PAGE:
Xiang Lang

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Xiang Lang
Minister of Shu Han
Born (Unknown)
Died 247[1]
Names
Traditional Chinese 向朗
Simplified Chinese 向朗
Pinyin Xiàng Lǎng
Wade–Giles Hsiang Lang
Courtesy name Juda (traditional Chinese: 巨達; simplified Chinese: 巨达; pinyin: Jùdá; Wade–Giles: Chü-ta)
This is a Chinese name; the family name is Xiang.

Xiang Lang (died 247),[1] courtesy name Juda, was a minister of the state of Shu Han during the Three Kingdoms period. He previously served under the warlords Liu Biao and Liu Bei (founder of Shu) in the late Eastern Han Dynasty. He was an uncle of Xiang Chong, a Shu general.

Early life[edit]

In his youth, Xiang Lang was a pupil of Sima Hui alongside Han Song, Pang Tong, Xu Shu and Zhuge Liang. Known for his intelligence, he was made Chief of Linju by Liu Biao. Upon Liu Biao's death, Xiang Lang went to serve under Liu Bei.

Career[edit]

After Liu Bei conquered the lands south of the Yangtze River, he appointed Xiang Lang to be in charge of all military and civil affairs of the four counties of Mushan, Yidao, Yiling and Zigui. Once Yi Province was captured, Xiang Lang became Grand Administrator of Baxi, before being transferred to Zangke and then to Fangling. He became Colonel of the Infantry when Liu Bei's son, Liu Shan, succeeded Liu Bei.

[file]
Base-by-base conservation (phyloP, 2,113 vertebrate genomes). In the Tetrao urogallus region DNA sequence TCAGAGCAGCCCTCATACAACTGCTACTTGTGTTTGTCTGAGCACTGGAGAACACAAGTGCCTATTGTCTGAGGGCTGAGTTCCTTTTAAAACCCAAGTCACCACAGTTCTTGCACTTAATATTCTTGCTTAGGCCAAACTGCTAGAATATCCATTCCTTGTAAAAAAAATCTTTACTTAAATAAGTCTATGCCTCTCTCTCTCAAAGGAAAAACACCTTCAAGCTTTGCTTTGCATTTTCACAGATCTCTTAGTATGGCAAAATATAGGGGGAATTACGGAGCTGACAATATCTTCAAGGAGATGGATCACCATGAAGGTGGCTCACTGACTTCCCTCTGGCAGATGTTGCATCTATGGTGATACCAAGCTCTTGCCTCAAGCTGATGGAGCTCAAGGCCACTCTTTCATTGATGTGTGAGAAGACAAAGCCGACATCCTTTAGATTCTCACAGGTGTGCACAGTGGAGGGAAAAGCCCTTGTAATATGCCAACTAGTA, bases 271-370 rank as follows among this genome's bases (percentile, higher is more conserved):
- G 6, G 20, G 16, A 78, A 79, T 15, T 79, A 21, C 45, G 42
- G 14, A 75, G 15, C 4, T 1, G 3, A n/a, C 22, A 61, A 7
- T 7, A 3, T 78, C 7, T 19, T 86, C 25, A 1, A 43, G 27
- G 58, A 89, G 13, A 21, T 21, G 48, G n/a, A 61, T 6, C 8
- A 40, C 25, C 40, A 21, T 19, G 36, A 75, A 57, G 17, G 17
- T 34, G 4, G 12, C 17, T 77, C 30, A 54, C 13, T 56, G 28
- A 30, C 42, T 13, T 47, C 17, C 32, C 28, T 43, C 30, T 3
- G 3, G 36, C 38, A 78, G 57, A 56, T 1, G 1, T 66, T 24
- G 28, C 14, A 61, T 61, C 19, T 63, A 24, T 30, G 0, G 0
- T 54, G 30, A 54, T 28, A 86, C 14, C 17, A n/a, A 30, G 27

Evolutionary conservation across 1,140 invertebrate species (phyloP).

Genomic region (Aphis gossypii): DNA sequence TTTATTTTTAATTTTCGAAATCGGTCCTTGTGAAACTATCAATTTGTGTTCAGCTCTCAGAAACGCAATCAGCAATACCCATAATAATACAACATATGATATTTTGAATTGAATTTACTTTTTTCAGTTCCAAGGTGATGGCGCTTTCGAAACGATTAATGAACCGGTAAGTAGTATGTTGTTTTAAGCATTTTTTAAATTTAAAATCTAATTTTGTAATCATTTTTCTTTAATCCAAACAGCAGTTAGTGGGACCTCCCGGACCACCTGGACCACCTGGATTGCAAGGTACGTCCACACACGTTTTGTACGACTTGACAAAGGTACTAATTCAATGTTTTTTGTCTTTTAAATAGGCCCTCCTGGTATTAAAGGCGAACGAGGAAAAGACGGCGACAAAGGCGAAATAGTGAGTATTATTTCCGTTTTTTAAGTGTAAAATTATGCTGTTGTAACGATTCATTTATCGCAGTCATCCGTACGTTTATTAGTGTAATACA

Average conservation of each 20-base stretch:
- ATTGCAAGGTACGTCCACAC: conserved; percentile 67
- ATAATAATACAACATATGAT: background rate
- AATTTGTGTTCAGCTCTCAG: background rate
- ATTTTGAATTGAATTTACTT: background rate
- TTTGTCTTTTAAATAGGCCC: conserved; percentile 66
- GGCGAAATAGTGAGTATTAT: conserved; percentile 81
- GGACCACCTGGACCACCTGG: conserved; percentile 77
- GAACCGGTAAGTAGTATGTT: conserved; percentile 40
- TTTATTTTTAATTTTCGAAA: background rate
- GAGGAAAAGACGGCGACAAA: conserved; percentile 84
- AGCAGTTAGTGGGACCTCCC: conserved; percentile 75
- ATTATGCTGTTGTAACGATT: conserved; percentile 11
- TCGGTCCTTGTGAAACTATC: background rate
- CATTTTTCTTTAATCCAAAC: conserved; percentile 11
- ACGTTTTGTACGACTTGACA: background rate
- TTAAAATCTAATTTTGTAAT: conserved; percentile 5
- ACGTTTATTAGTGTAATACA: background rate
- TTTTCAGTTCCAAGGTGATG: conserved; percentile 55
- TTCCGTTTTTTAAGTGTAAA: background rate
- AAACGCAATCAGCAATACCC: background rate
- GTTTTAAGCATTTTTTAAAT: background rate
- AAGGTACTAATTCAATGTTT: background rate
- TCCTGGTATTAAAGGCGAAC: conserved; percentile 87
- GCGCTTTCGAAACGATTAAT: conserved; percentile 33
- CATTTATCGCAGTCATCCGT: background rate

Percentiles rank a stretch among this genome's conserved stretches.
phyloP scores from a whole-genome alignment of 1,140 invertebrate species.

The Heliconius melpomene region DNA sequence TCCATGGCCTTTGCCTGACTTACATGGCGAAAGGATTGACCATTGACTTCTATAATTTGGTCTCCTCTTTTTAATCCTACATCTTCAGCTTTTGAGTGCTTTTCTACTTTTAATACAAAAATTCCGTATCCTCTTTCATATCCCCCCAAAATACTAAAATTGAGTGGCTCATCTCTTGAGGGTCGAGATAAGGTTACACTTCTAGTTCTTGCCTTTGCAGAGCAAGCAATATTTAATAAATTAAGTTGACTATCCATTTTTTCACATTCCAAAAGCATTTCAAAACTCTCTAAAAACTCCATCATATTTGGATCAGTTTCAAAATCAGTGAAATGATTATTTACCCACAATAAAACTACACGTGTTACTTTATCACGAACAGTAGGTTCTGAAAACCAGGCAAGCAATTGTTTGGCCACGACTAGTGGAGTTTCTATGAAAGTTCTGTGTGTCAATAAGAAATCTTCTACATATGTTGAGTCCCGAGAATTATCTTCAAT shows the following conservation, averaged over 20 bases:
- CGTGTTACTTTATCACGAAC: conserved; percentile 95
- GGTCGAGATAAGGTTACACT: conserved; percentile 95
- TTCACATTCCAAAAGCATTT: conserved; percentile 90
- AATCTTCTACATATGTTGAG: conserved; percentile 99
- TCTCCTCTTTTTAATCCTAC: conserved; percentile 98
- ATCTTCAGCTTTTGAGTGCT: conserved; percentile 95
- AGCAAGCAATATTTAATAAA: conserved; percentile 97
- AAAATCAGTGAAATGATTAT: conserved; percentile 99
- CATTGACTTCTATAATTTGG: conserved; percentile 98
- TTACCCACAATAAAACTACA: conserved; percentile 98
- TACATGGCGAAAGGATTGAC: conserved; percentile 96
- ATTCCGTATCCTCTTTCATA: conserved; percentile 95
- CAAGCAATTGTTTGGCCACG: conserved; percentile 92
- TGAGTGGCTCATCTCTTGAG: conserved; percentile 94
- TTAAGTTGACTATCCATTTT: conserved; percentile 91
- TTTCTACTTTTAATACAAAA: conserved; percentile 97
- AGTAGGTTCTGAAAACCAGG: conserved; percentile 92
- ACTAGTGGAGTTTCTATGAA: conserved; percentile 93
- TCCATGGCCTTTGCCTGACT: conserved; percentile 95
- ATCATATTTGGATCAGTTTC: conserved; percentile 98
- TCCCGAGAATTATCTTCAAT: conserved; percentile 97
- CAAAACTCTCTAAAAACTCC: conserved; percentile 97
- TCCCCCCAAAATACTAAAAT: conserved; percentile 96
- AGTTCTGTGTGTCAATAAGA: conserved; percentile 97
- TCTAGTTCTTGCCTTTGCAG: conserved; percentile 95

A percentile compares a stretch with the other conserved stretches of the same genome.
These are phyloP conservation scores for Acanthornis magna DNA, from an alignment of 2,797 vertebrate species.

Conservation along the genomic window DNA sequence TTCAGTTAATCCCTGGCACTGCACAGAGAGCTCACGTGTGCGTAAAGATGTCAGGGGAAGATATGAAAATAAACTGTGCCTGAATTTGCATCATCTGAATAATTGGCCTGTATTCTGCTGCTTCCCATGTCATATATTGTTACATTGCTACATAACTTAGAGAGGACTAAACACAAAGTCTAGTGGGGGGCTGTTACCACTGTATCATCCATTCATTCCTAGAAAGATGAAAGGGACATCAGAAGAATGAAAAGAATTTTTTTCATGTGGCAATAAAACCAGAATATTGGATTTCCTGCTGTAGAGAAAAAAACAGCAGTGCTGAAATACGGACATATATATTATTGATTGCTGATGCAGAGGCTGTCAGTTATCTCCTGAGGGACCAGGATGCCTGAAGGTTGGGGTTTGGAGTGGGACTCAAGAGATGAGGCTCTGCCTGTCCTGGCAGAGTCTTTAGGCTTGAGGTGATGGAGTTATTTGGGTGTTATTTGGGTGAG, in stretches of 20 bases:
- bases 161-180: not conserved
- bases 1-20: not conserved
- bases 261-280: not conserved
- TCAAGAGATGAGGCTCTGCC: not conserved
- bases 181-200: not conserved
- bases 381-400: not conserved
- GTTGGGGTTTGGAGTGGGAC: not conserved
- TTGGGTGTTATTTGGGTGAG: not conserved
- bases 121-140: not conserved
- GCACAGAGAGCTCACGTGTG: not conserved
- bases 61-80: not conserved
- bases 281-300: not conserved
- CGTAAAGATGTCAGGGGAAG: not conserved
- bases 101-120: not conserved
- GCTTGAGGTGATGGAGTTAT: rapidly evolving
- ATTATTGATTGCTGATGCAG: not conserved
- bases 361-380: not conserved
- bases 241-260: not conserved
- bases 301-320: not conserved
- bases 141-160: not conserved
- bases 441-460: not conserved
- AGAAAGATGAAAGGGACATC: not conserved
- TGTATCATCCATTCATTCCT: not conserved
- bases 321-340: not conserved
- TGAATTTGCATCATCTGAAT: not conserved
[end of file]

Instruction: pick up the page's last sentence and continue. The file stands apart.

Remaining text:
Due to a personal friendship with Ma Su, Xiang Lang did not report Ma when he attempted to escape following his defeat in the Battle of Jieting. This angered Zhuge Liang, who, as a result, dismissed Xiang Lang from office. As years passed, Xiang Lang gained rank within the imperial household, and Liu Shan granted him the title of Marquis of Xianming Commune.

Upon being dismissed from office, Xiang Lang spent close to the next 30 years studying classical texts in depth. Well into his 80s, he still proofread and edited literature and was the foremost book-collector of his time. Xiang Lang also received many guests who wished to discuss history and encouraged many young scholars.

See also[edit]

References[edit]

  1. ^ a b The Sanguozhi mentioned that Xiang Lang died in the 10th year of the Yanxi era (238-257) in Liu Shan's reign. Quote from Sanguozhi vol. 41: (延熈十年卒。)